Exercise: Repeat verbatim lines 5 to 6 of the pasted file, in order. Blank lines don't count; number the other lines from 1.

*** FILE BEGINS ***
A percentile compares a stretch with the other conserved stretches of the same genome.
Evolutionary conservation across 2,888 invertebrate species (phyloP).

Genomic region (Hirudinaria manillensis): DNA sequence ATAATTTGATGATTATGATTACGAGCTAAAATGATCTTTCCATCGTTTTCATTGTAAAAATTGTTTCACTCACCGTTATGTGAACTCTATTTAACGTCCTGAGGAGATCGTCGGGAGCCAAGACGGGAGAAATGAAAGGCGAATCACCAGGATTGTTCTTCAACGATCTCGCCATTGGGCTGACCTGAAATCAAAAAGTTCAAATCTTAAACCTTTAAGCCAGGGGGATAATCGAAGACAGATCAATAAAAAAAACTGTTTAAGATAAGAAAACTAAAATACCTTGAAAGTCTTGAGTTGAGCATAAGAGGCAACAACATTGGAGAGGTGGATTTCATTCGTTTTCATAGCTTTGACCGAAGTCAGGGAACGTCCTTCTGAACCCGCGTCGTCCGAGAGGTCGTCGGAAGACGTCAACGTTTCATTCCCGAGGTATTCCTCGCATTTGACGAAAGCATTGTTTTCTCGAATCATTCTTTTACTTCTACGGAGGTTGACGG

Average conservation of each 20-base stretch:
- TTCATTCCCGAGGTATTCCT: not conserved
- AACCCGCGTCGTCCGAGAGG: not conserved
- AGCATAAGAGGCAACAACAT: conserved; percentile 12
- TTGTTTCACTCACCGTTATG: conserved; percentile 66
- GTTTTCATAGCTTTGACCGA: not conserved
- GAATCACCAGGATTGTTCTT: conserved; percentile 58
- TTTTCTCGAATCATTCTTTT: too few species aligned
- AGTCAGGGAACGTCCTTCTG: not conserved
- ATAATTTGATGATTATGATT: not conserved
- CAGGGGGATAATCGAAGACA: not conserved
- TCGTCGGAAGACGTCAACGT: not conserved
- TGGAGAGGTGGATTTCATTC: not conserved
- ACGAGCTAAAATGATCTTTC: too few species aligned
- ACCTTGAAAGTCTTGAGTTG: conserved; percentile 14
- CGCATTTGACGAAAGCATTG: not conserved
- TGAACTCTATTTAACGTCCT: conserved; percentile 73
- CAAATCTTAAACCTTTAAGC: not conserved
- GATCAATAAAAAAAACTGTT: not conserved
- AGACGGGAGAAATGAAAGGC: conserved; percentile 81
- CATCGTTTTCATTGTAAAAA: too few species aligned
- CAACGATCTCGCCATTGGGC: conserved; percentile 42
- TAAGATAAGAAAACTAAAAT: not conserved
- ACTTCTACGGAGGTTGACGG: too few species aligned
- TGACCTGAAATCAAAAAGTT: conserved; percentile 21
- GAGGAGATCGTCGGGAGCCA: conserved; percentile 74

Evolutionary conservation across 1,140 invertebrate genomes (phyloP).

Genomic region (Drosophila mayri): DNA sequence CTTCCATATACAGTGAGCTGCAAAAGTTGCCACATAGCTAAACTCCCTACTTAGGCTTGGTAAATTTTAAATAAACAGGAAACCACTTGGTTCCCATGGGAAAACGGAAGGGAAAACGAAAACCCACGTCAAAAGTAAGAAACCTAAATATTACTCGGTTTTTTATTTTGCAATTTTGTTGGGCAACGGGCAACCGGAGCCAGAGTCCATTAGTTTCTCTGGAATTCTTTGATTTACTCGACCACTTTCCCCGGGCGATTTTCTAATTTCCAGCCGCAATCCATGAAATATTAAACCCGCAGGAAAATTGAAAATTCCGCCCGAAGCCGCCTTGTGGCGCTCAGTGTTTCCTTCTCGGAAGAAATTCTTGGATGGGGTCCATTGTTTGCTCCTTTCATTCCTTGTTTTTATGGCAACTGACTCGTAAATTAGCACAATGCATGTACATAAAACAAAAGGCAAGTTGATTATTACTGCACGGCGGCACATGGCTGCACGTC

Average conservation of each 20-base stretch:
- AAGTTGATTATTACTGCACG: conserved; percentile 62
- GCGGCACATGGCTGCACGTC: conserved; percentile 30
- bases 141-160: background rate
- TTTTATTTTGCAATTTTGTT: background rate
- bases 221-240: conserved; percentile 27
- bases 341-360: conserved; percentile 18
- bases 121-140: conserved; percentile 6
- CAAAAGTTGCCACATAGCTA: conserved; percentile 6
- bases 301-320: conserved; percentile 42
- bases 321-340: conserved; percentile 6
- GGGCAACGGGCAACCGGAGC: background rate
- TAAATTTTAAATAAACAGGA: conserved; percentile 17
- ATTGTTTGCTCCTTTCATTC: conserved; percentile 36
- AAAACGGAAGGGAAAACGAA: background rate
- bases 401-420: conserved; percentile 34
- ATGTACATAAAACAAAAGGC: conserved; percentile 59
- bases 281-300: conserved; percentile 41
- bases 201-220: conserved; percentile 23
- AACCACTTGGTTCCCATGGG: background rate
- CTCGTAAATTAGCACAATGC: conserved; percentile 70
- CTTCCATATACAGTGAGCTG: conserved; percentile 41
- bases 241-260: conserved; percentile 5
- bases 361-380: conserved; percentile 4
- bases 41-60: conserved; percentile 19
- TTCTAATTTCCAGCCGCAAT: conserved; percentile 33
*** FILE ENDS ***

- TTCATTCCCGAGGTATTCCT: not conserved
- AACCCGCGTCGTCCGAGAGG: not conserved